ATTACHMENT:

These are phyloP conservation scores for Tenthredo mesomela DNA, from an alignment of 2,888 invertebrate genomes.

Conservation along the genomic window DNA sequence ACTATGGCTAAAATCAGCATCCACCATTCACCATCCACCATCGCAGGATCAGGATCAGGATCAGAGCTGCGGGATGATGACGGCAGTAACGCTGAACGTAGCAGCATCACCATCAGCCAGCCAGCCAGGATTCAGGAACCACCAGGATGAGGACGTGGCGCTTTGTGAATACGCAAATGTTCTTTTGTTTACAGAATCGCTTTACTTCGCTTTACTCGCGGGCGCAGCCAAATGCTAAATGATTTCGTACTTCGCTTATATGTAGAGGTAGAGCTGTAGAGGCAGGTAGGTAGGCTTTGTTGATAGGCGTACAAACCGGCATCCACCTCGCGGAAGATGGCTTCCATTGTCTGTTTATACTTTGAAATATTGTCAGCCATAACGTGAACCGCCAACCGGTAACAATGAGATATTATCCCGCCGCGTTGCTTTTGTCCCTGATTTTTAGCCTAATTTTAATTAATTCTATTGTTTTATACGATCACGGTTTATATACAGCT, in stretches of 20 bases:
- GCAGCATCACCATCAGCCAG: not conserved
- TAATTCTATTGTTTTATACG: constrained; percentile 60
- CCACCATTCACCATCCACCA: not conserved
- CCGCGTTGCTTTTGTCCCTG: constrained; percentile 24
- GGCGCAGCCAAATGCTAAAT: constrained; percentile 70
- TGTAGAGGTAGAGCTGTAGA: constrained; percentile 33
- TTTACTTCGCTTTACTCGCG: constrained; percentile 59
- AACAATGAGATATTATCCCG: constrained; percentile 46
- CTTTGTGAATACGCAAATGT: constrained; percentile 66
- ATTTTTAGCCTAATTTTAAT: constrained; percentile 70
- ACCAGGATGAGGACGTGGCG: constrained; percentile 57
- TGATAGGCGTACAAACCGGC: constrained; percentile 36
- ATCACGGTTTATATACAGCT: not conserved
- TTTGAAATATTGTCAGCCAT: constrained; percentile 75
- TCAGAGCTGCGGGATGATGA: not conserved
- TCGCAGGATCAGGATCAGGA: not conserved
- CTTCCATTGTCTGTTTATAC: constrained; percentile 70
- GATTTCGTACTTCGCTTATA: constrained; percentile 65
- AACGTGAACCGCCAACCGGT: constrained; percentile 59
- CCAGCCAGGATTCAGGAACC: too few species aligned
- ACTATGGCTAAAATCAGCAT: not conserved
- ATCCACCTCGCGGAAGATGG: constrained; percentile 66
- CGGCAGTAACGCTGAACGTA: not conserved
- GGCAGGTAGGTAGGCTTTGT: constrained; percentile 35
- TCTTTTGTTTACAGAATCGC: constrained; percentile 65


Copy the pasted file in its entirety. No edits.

These are phyloP conservation scores for Tenthredo mesomela DNA, from an alignment of 2,888 invertebrate genomes.

Conservation along the genomic window DNA sequence ACTATGGCTAAAATCAGCATCCACCATTCACCATCCACCATCGCAGGATCAGGATCAGGATCAGAGCTGCGGGATGATGACGGCAGTAACGCTGAACGTAGCAGCATCACCATCAGCCAGCCAGCCAGGATTCAGGAACCACCAGGATGAGGACGTGGCGCTTTGTGAATACGCAAATGTTCTTTTGTTTACAGAATCGCTTTACTTCGCTTTACTCGCGGGCGCAGCCAAATGCTAAATGATTTCGTACTTCGCTTATATGTAGAGGTAGAGCTGTAGAGGCAGGTAGGTAGGCTTTGTTGATAGGCGTACAAACCGGCATCCACCTCGCGGAAGATGGCTTCCATTGTCTGTTTATACTTTGAAATATTGTCAGCCATAACGTGAACCGCCAACCGGTAACAATGAGATATTATCCCGCCGCGTTGCTTTTGTCCCTGATTTTTAGCCTAATTTTAATTAATTCTATTGTTTTATACGATCACGGTTTATATACAGCT, in stretches of 20 bases:
- GCAGCATCACCATCAGCCAG: not conserved
- TAATTCTATTGTTTTATACG: constrained; percentile 60
- CCACCATTCACCATCCACCA: not conserved
- CCGCGTTGCTTTTGTCCCTG: constrained; percentile 24
- GGCGCAGCCAAATGCTAAAT: constrained; percentile 70
- TGTAGAGGTAGAGCTGTAGA: constrained; percentile 33
- TTTACTTCGCTTTACTCGCG: constrained; percentile 59
- AACAATGAGATATTATCCCG: constrained; percentile 46
- CTTTGTGAATACGCAAATGT: constrained; percentile 66
- ATTTTTAGCCTAATTTTAAT: constrained; percentile 70
- ACCAGGATGAGGACGTGGCG: constrained; percentile 57
- TGATAGGCGTACAAACCGGC: constrained; percentile 36
- ATCACGGTTTATATACAGCT: not conserved
- TTTGAAATATTGTCAGCCAT: constrained; percentile 75
- TCAGAGCTGCGGGATGATGA: not conserved
- TCGCAGGATCAGGATCAGGA: not conserved
- CTTCCATTGTCTGTTTATAC: constrained; percentile 70
- GATTTCGTACTTCGCTTATA: constrained; percentile 65
- AACGTGAACCGCCAACCGGT: constrained; percentile 59
- CCAGCCAGGATTCAGGAACC: too few species aligned
- ACTATGGCTAAAATCAGCAT: not conserved
- ATCCACCTCGCGGAAGATGG: constrained; percentile 66
- CGGCAGTAACGCTGAACGTA: not conserved
- GGCAGGTAGGTAGGCTTTGT: constrained; percentile 35
- TCTTTTGTTTACAGAATCGC: constrained; percentile 65